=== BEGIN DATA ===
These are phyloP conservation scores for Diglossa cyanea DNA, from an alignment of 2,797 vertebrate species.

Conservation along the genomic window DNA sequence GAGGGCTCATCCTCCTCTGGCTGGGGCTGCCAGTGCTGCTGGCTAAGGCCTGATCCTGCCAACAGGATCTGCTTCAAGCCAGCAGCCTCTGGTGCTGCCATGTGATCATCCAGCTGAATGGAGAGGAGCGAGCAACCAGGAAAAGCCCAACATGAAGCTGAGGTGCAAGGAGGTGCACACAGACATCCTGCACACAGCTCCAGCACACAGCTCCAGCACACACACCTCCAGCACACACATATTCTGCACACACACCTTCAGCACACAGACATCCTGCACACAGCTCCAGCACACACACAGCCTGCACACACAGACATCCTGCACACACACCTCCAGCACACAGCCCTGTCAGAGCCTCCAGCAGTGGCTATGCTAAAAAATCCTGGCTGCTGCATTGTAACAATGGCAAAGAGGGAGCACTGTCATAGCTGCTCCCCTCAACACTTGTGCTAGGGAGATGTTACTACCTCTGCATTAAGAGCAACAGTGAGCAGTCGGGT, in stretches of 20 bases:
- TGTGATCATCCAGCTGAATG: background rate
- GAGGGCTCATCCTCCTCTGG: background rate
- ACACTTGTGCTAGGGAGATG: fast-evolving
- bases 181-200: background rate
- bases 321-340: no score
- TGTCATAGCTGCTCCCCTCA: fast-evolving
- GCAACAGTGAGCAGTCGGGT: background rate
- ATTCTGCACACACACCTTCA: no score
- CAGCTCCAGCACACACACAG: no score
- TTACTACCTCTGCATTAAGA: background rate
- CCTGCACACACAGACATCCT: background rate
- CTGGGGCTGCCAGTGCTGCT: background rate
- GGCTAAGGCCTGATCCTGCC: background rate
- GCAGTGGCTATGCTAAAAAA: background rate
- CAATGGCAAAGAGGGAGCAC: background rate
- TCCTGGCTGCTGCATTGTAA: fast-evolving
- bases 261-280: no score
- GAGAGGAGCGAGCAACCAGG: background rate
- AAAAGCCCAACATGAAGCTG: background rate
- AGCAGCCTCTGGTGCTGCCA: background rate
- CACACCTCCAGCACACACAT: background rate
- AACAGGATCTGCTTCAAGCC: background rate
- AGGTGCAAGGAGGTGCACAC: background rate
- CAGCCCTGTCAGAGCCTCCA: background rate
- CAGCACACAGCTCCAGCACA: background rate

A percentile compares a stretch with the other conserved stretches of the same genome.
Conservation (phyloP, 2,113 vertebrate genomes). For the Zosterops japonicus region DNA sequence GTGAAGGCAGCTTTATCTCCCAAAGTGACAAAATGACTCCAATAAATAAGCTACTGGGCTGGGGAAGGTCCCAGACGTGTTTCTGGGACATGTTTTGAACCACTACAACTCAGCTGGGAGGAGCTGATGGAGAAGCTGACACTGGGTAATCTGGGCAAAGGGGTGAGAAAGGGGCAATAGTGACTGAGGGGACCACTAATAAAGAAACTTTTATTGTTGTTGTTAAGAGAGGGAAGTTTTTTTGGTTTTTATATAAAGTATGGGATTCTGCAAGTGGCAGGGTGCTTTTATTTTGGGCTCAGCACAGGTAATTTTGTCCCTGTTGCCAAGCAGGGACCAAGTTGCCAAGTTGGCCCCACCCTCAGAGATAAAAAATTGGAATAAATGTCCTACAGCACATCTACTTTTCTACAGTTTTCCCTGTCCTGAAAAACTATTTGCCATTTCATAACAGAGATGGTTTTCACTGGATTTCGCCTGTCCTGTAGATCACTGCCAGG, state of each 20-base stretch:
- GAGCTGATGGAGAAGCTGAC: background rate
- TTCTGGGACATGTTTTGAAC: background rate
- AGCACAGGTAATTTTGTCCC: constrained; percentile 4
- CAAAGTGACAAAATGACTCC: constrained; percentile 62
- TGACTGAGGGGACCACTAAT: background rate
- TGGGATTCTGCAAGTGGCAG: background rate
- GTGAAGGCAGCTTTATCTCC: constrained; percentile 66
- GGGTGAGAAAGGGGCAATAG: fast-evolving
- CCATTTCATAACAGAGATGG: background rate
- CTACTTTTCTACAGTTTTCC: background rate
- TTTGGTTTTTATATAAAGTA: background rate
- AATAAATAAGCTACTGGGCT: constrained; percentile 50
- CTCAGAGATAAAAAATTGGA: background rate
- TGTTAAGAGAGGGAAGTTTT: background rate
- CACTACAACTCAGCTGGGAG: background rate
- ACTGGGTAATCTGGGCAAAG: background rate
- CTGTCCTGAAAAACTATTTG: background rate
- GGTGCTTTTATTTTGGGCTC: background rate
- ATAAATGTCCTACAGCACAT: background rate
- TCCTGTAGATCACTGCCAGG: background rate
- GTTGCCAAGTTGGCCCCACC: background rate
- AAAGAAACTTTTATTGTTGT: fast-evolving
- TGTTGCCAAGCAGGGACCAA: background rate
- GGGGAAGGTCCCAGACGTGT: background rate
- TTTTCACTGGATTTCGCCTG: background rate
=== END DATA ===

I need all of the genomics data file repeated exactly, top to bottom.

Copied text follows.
These are phyloP conservation scores for Diglossa cyanea DNA, from an alignment of 2,797 vertebrate species.

Conservation along the genomic window DNA sequence GAGGGCTCATCCTCCTCTGGCTGGGGCTGCCAGTGCTGCTGGCTAAGGCCTGATCCTGCCAACAGGATCTGCTTCAAGCCAGCAGCCTCTGGTGCTGCCATGTGATCATCCAGCTGAATGGAGAGGAGCGAGCAACCAGGAAAAGCCCAACATGAAGCTGAGGTGCAAGGAGGTGCACACAGACATCCTGCACACAGCTCCAGCACACAGCTCCAGCACACACACCTCCAGCACACACATATTCTGCACACACACCTTCAGCACACAGACATCCTGCACACAGCTCCAGCACACACACAGCCTGCACACACAGACATCCTGCACACACACCTCCAGCACACAGCCCTGTCAGAGCCTCCAGCAGTGGCTATGCTAAAAAATCCTGGCTGCTGCATTGTAACAATGGCAAAGAGGGAGCACTGTCATAGCTGCTCCCCTCAACACTTGTGCTAGGGAGATGTTACTACCTCTGCATTAAGAGCAACAGTGAGCAGTCGGGT, in stretches of 20 bases:
- TGTGATCATCCAGCTGAATG: background rate
- GAGGGCTCATCCTCCTCTGG: background rate
- ACACTTGTGCTAGGGAGATG: fast-evolving
- bases 181-200: background rate
- bases 321-340: no score
- TGTCATAGCTGCTCCCCTCA: fast-evolving
- GCAACAGTGAGCAGTCGGGT: background rate
- ATTCTGCACACACACCTTCA: no score
- CAGCTCCAGCACACACACAG: no score
- TTACTACCTCTGCATTAAGA: background rate
- CCTGCACACACAGACATCCT: background rate
- CTGGGGCTGCCAGTGCTGCT: background rate
- GGCTAAGGCCTGATCCTGCC: background rate
- GCAGTGGCTATGCTAAAAAA: background rate
- CAATGGCAAAGAGGGAGCAC: background rate
- TCCTGGCTGCTGCATTGTAA: fast-evolving
- bases 261-280: no score
- GAGAGGAGCGAGCAACCAGG: background rate
- AAAAGCCCAACATGAAGCTG: background rate
- AGCAGCCTCTGGTGCTGCCA: background rate
- CACACCTCCAGCACACACAT: background rate
- AACAGGATCTGCTTCAAGCC: background rate
- AGGTGCAAGGAGGTGCACAC: background rate
- CAGCCCTGTCAGAGCCTCCA: background rate
- CAGCACACAGCTCCAGCACA: background rate

A percentile compares a stretch with the other conserved stretches of the same genome.
Conservation (phyloP, 2,113 vertebrate genomes). For the Zosterops japonicus region DNA sequence GTGAAGGCAGCTTTATCTCCCAAAGTGACAAAATGACTCCAATAAATAAGCTACTGGGCTGGGGAAGGTCCCAGACGTGTTTCTGGGACATGTTTTGAACCACTACAACTCAGCTGGGAGGAGCTGATGGAGAAGCTGACACTGGGTAATCTGGGCAAAGGGGTGAGAAAGGGGCAATAGTGACTGAGGGGACCACTAATAAAGAAACTTTTATTGTTGTTGTTAAGAGAGGGAAGTTTTTTTGGTTTTTATATAAAGTATGGGATTCTGCAAGTGGCAGGGTGCTTTTATTTTGGGCTCAGCACAGGTAATTTTGTCCCTGTTGCCAAGCAGGGACCAAGTTGCCAAGTTGGCCCCACCCTCAGAGATAAAAAATTGGAATAAATGTCCTACAGCACATCTACTTTTCTACAGTTTTCCCTGTCCTGAAAAACTATTTGCCATTTCATAACAGAGATGGTTTTCACTGGATTTCGCCTGTCCTGTAGATCACTGCCAGG, state of each 20-base stretch:
- GAGCTGATGGAGAAGCTGAC: background rate
- TTCTGGGACATGTTTTGAAC: background rate
- AGCACAGGTAATTTTGTCCC: constrained; percentile 4
- CAAAGTGACAAAATGACTCC: constrained; percentile 62
- TGACTGAGGGGACCACTAAT: background rate
- TGGGATTCTGCAAGTGGCAG: background rate
- GTGAAGGCAGCTTTATCTCC: constrained; percentile 66
- GGGTGAGAAAGGGGCAATAG: fast-evolving
- CCATTTCATAACAGAGATGG: background rate
- CTACTTTTCTACAGTTTTCC: background rate
- TTTGGTTTTTATATAAAGTA: background rate
- AATAAATAAGCTACTGGGCT: constrained; percentile 50
- CTCAGAGATAAAAAATTGGA: background rate
- TGTTAAGAGAGGGAAGTTTT: background rate
- CACTACAACTCAGCTGGGAG: background rate
- ACTGGGTAATCTGGGCAAAG: background rate
- CTGTCCTGAAAAACTATTTG: background rate
- GGTGCTTTTATTTTGGGCTC: background rate
- ATAAATGTCCTACAGCACAT: background rate
- TCCTGTAGATCACTGCCAGG: background rate
- GTTGCCAAGTTGGCCCCACC: background rate
- AAAGAAACTTTTATTGTTGT: fast-evolving
- TGTTGCCAAGCAGGGACCAA: background rate
- GGGGAAGGTCCCAGACGTGT: background rate
- TTTTCACTGGATTTCGCCTG: background rate